Tuesday 12 November 2019

Supersub Shane Moloney the hero as Galway down Tipp

All-Ireland SHC semi-final: Galway 0-26 Tipperary 3-16

Galway’s Daithi Burke, right, and Johnny Glynn celebrate after their All-Ireland SHC semi-final win over Tipperary at Croke Park
Galway’s Daithi Burke, right, and Johnny Glynn celebrate after their All-Ireland SHC semi-final win over Tipperary at Croke Park
Seamus Callanan celebrates after scoring his third goal
A dejected Séamus Callanan, Tipperary, at the end of the game
Tipperary 's Séamus Callanan collides with John Hanbury, Galway
Martin Breheny

Martin Breheny

Tribesmen defiance trumps Callanan heroics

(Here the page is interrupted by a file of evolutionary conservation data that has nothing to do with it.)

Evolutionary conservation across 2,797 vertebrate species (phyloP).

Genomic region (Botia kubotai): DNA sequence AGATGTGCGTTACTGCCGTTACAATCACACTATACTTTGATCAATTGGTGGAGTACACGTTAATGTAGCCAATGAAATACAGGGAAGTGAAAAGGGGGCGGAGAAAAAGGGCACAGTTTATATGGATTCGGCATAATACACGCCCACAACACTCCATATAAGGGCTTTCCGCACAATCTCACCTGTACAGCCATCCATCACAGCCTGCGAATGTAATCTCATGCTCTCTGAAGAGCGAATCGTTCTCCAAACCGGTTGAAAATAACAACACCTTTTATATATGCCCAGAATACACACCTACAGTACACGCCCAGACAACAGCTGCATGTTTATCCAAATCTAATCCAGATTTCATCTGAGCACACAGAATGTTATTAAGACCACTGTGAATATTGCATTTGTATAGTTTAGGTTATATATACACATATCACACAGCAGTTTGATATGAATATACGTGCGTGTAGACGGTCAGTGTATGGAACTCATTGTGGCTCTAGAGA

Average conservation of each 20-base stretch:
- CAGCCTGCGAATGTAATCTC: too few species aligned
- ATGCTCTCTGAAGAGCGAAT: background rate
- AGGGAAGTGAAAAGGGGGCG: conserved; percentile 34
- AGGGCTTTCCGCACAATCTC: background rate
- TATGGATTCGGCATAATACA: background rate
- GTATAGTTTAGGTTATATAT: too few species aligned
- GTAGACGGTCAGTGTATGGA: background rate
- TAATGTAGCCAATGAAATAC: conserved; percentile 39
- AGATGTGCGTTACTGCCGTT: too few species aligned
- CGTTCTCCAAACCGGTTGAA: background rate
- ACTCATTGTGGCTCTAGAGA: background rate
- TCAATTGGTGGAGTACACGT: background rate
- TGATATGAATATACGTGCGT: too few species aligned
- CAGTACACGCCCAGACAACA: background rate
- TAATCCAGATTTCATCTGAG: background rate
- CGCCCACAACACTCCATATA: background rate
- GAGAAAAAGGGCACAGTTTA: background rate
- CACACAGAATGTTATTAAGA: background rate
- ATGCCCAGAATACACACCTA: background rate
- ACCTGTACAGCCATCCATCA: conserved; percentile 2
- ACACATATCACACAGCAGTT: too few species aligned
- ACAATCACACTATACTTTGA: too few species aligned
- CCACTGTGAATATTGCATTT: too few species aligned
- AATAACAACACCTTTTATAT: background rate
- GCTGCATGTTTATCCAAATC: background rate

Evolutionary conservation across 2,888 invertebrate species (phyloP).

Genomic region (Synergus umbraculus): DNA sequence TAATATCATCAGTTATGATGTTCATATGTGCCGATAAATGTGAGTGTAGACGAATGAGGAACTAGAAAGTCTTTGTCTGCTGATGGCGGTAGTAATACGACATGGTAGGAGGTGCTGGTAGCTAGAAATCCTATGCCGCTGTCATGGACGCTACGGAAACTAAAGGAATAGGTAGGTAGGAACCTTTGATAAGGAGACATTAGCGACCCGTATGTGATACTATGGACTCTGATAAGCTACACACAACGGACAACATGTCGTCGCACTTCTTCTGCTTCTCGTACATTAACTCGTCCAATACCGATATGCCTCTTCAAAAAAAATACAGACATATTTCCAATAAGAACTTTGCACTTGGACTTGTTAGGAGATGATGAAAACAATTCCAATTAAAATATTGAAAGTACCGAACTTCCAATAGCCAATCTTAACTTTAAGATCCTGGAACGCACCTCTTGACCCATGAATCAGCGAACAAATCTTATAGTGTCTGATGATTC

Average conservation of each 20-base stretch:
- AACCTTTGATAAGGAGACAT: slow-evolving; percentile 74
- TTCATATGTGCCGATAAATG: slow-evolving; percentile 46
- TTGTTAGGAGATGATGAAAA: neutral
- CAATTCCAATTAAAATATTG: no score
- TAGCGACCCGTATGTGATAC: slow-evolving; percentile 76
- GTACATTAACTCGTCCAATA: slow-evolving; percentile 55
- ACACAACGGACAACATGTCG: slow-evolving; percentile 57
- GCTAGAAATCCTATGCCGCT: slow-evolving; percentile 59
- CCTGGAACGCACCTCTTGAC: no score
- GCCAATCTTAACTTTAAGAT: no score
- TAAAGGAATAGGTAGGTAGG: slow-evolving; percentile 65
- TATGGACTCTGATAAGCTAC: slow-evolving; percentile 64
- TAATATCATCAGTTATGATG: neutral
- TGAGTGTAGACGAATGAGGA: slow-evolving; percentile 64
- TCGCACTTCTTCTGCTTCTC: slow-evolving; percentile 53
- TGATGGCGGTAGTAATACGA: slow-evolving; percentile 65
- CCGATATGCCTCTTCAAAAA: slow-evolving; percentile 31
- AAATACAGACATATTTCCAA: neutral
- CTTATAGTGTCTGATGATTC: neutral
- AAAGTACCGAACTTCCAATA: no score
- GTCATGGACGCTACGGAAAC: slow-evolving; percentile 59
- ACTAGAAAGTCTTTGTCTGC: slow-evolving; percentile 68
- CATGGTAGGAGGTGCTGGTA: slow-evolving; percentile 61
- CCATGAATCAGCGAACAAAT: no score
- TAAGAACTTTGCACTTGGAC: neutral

So Anthony Cunningham was right when he told Brian Cody after the Leinster final that he would meet him again on All-Ireland final day.

It wouldn't have required the predicting talents of Old Moore's Almanac to anticipate Kilkenny's presence in Croke Park in September, but it was quite a bold statement from Cunningham after Galway had done nothing to suggest that their season was about to undergo a massive transformation.

Perhaps Cunningham, who obviously knows his players better than anybody else, had spotted some movement in the undergrowth of his squad's spirit, which he reckoned could be unleashed with a powerful impact in the second coming.

Whatever the background, Galway have been a much more driven force since the Leinster final, hurling with a fury and intensity which obliterated Cork and eventually wore down Tipperary in what was by far the best game of the Championship so far.